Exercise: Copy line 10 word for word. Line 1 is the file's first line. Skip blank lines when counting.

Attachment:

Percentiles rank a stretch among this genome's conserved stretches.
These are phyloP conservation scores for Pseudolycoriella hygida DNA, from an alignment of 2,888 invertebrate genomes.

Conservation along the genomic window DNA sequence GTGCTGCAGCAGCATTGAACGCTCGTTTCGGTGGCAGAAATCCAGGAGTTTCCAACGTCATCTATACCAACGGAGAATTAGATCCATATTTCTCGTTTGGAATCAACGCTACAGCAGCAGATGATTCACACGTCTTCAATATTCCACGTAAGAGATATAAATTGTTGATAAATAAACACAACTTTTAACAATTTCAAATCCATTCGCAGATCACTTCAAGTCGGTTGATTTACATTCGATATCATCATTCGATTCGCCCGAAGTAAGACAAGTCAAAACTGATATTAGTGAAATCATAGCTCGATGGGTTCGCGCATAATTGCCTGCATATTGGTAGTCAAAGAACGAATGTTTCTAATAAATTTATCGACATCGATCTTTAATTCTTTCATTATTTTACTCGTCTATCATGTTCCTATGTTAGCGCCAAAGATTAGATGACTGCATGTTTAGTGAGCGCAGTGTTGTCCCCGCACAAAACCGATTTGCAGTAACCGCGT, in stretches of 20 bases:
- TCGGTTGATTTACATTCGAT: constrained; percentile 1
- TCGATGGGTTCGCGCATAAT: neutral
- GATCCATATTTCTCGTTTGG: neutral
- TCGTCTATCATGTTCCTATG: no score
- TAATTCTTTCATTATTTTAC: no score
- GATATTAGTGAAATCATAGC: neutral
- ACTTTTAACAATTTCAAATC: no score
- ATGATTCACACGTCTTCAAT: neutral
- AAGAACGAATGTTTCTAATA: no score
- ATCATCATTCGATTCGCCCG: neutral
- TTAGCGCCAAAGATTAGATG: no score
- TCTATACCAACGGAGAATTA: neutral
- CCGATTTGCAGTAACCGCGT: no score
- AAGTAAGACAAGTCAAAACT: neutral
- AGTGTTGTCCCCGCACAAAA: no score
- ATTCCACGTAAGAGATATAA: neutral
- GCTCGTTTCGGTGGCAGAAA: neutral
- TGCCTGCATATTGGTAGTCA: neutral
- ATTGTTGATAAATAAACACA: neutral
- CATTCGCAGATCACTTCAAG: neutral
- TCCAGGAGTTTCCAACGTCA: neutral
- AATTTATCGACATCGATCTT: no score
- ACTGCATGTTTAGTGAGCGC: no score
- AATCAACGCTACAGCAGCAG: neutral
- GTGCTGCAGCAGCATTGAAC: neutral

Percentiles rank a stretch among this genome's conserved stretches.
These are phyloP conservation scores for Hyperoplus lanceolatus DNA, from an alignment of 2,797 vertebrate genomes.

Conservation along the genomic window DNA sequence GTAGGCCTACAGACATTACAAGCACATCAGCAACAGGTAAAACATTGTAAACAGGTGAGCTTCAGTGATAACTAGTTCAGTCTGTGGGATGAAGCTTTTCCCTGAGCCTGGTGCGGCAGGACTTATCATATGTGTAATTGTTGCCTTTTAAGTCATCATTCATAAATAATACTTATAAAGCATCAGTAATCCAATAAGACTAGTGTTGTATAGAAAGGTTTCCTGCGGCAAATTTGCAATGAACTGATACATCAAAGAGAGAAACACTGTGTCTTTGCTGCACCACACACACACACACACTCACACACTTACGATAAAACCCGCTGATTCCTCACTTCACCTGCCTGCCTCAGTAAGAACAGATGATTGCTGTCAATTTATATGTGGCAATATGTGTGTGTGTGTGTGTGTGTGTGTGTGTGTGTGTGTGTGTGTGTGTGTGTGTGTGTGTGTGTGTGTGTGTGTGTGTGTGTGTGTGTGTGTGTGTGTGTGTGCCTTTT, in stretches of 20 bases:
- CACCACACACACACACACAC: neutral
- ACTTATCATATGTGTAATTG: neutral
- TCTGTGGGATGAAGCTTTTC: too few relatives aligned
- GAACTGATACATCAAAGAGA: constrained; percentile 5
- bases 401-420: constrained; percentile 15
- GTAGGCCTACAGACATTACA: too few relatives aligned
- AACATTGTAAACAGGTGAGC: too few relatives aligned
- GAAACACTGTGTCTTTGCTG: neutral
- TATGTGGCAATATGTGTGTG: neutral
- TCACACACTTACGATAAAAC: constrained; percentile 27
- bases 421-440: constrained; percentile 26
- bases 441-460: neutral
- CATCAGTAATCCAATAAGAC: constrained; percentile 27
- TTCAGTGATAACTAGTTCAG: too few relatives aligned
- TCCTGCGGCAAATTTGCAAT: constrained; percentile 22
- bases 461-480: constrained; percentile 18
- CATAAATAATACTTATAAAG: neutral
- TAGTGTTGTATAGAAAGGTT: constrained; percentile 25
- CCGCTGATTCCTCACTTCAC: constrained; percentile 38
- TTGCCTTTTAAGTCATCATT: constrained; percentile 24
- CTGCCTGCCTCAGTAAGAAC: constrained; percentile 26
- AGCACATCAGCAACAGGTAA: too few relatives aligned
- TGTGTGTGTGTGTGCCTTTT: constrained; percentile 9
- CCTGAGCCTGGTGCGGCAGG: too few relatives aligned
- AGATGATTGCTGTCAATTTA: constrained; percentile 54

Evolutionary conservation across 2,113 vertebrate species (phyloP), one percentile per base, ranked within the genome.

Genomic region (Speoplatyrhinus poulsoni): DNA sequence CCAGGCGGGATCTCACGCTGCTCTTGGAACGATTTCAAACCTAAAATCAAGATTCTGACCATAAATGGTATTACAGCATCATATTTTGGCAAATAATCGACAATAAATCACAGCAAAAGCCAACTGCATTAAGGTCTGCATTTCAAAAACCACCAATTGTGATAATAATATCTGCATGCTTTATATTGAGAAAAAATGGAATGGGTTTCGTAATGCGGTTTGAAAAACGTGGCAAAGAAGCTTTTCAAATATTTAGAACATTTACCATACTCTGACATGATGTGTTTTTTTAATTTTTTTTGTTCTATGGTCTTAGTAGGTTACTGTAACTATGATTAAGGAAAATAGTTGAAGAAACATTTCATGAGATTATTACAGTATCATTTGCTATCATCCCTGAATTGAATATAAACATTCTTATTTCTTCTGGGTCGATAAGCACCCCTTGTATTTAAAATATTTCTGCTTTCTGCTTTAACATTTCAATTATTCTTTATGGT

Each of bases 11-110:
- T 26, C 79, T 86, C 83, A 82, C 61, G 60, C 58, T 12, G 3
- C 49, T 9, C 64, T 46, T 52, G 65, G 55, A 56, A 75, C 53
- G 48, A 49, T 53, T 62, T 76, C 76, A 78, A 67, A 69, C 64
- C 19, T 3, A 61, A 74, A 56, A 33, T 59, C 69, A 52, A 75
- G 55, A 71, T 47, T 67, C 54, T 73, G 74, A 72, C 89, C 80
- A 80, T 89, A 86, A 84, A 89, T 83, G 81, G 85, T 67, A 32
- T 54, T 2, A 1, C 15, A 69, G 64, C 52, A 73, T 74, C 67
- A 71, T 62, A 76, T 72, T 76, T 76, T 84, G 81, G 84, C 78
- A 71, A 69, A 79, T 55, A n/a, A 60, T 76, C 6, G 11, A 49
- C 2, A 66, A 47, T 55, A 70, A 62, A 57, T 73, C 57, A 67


- ACTTTTAACAATTTCAAATC: no score